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Who wrote it?

Jude 1 identifies the author as Jude, a brother of James. This likely refers to Jesus’ half-brother Jude, as Jesus also had a half-brother named James (Matthew 13:55). Jude likely does not identify himself as a brother of Jesus out of humility and reverence for Christ.

When(ish) was it written?

Jude is closely related to the book of 2 Peter. The date of authorship for Jude depends on whether Jude used content from 2 Peter, or Peter used content from Jude when writing 2 Peter. The book of Jude was written somewhere between AD 60-80.

Why was it written?

Jude is an important book for us today because it is written for the end times, for the end of the church age. The church age began at the Day of Pentecost when the Holy Spirit came onto the scene. Jude is the only book given entirely to the great abandonment of faith. Jude writes that evil works are the evidence of this. He admonishes us to fight for the faith, for there are weeds among the wheat. False prophets are in the church and the saints are in danger. Jude is a small but important book worthy of study, written for the Christian of today.

Some Key Verses

[quote] Beloved, although I was very eager to write to you about our common salvation, I found it necessary to write appealing to you to contend for the faith that was once for all delivered to the saints.
– Jude 3 [/quote]

[quote] But you must remember, beloved, the predictions of the apostles of our Lord Jesus Christ. They said to you, “In the last time there will be scoffers, following their own ungodly passions.” It is these who cause divisions, worldly people, devoid of the Spirit.
– Jude 17-19 [/quote]

[quote] Now to him who is able to keep you from stumbling and to present you blameless before the presence of his glory with great joy, to the only God, our Savior, through Jesus Christ our Lord, be glory, majesty, dominion, and authority, before all time and now and forever. Amen.
– Jude 24-25 [/quote]

A Quick Summary

According to verse 3, Jude was anxious to write about our salvation; however, he changed topics to address contending for the faith. This faith embodies the complete body of Christian doctrine taught by Christ, later passed on to the apostles. After Jude warns of false teachers (verses 4-16), he advises us on how we can succeed in spiritual warfare (verses 20-21). Here is wisdom we would do well to accept and adhere to as we go through these days of the end times.

Old Testament Ties

Jude is filled with references to the Old Testament, including the Exodus (Jude 5); Satan’s rebellion (Jude 6); Sodom and Gomorrah (Jude 7); Moses’ death (Jude 9); Cain (Jude 11); Balaam (Jude 11); Korah (Jude 11); Enoch (Jude 14,15); and Adam (Jude 14). Jude’s use of the well-known historical illustrations of Sodom and Gomorrah, Cain, Balaam, and Korah reminded the Jewish Christians of the necessity of true faith and obedience.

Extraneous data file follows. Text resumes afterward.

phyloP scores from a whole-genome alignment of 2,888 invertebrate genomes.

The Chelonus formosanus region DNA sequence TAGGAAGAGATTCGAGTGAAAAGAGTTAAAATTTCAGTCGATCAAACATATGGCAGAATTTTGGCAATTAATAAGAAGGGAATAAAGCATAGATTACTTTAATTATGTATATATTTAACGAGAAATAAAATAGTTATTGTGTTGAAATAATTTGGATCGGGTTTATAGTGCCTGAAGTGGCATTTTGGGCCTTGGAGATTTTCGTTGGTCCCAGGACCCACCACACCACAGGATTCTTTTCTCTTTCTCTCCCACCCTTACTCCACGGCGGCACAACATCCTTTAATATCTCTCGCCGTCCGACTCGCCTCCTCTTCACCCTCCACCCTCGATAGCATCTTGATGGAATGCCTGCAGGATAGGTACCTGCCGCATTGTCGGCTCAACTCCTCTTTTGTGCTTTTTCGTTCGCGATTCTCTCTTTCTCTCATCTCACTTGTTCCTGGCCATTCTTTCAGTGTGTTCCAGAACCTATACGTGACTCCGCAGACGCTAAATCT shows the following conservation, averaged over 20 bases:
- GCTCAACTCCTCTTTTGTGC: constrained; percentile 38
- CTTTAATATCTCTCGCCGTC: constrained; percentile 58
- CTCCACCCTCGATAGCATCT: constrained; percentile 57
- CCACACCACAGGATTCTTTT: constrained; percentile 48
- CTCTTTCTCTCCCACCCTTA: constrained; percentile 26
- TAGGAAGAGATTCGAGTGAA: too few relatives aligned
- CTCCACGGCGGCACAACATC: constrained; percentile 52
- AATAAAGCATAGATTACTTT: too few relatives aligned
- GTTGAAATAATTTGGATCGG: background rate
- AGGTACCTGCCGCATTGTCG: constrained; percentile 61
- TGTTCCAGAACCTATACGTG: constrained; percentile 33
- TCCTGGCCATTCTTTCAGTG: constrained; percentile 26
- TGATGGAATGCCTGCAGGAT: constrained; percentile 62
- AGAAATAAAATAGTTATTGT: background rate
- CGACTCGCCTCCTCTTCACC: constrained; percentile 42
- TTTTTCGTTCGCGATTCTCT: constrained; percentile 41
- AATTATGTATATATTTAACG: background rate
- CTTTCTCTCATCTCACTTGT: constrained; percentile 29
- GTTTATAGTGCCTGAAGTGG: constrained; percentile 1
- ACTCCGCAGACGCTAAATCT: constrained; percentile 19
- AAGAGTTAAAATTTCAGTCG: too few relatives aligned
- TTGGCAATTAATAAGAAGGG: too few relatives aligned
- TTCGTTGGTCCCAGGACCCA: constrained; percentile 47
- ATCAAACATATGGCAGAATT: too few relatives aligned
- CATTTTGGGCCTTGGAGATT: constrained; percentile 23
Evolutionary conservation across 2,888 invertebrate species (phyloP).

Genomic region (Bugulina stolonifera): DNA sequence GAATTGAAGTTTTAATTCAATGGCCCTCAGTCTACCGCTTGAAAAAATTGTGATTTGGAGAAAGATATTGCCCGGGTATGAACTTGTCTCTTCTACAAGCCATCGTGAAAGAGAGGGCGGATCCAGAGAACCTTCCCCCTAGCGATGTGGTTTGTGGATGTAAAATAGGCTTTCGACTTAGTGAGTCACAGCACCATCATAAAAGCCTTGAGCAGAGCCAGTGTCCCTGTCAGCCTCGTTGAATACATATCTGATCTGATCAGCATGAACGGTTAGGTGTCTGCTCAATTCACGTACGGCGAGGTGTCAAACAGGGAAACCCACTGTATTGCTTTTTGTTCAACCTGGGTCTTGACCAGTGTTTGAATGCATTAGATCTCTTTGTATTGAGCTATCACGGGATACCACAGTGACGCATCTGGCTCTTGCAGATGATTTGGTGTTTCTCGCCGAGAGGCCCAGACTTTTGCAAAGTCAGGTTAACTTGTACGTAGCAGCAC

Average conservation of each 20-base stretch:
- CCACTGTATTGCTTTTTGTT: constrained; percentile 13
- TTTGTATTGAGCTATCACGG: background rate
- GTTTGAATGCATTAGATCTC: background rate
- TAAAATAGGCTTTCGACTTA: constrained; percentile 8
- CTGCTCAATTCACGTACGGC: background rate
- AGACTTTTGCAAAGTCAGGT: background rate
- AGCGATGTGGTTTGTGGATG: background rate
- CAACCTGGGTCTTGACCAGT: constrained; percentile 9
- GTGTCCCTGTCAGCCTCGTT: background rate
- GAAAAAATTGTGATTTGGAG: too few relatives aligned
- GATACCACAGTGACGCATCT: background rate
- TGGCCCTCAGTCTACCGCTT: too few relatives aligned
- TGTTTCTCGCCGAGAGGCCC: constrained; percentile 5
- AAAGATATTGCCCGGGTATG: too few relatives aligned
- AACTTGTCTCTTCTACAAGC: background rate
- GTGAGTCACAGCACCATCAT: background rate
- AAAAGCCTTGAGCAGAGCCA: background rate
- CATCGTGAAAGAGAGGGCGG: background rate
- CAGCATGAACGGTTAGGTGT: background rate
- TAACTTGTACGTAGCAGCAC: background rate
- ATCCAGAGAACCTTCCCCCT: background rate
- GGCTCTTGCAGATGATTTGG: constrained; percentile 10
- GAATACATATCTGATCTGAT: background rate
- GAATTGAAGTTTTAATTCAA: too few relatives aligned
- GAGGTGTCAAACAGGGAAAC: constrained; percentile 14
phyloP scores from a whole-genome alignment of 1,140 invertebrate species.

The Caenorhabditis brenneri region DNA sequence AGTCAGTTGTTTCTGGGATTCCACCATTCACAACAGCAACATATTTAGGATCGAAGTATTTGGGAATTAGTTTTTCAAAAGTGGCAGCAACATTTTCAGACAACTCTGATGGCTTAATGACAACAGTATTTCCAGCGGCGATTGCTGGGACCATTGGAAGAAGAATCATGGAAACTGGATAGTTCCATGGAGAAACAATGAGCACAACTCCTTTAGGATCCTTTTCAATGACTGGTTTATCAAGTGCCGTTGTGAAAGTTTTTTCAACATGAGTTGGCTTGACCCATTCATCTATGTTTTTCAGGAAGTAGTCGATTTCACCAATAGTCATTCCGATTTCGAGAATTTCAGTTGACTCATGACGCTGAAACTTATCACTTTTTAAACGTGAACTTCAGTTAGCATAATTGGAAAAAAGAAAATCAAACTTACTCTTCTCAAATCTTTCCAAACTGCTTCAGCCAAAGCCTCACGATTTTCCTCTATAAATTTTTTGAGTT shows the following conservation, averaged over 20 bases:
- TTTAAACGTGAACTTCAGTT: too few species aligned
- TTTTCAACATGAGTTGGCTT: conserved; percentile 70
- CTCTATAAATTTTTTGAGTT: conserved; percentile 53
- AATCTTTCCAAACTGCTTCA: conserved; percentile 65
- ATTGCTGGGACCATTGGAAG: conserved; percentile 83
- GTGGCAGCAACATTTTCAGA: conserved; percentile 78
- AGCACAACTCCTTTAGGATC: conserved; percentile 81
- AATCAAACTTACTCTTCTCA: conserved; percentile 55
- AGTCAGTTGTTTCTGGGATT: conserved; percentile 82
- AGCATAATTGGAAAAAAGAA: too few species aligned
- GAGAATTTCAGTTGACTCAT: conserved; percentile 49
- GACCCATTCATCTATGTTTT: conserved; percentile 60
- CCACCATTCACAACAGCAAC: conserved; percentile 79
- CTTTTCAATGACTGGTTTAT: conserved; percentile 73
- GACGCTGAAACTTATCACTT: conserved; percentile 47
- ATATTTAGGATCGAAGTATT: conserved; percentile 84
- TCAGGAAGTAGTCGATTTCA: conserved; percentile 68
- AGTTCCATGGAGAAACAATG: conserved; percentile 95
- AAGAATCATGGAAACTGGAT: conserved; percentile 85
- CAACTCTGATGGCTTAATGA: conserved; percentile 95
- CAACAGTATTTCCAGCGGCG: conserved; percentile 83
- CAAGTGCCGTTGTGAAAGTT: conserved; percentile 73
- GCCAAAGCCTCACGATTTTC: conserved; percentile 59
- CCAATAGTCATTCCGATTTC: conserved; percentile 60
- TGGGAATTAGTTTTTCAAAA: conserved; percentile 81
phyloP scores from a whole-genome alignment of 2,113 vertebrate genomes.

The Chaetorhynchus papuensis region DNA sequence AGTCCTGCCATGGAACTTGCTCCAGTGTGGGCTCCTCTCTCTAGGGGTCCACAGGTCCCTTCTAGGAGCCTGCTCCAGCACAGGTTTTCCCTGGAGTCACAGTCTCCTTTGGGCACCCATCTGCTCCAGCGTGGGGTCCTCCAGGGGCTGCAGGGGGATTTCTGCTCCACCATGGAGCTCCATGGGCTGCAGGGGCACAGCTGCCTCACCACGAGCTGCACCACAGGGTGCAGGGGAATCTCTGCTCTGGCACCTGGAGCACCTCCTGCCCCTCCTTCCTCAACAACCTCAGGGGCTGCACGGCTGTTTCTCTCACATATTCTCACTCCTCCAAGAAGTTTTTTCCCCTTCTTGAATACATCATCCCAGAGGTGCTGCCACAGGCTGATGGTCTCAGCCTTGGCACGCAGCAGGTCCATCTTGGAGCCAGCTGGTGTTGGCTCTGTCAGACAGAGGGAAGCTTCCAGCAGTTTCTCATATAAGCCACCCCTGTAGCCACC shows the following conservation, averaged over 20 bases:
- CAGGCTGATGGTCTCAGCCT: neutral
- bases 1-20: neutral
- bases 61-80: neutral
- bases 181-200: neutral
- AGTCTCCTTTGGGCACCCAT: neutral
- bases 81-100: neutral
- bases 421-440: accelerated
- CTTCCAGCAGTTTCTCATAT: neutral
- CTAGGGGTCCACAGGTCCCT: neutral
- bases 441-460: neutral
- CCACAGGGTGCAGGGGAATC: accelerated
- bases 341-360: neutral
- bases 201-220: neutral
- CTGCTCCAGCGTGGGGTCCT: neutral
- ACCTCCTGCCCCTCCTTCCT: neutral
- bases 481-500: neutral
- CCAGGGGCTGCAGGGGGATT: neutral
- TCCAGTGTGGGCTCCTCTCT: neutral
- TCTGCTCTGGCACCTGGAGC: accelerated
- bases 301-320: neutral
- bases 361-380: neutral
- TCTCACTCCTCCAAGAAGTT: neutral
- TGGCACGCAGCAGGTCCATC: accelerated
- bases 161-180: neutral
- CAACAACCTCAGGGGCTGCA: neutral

What does this mean?

We live in a unique time in history and this little book can help equip us for the untold challenges of living in the end times. Today’s Christian must be on guard for false teachings that can so easily deceive us if we aren’t well versed in the Word. We need to know the Gospel—to protect and defend it—and accept the Lordship of Christ.

Authentic faith always reflects Christ-like behavior. Our life in Christ should reflect our very own heart-knowledge that rests on the authority of God the Father and puts faith into practice.

Discussion Questions

  • Take a few minutes to read aloud the Scripture from Jude. What verses or ideas stand out to you from this passage? What questions do you have? What “next step” are you considering as a result of your interaction with God’s Word?
  • Jude says that the core truths of the Christian faith are unchanging, that the Gospel was delivered “once for all” to the saints. How is this message received in our culture today? What are some specific ways you’ve seen the truth get twisted or “perverted?”
  • Describe a situation where you chose to “contend” for the faith. Are you more likely to speak truth while lacking in grace, or to be gracious while lacking in truthfulness? Where is your opportunity to grow in this area of your life?
  • The Biblical sexual ethic is that all expressions of sexuality belong within the context one marriage between one man and one woman for one lifetime. How is this message received in our culture today? How are you personally challenged or encouraged by this truth?
  • How can your Life Group pray for you? Is there a change you’re considering in your own life? Is there a relationship you feel convicted about? Is someone close to you trapped in sexual sin? How does the saving truth of Jesus bring you comfort?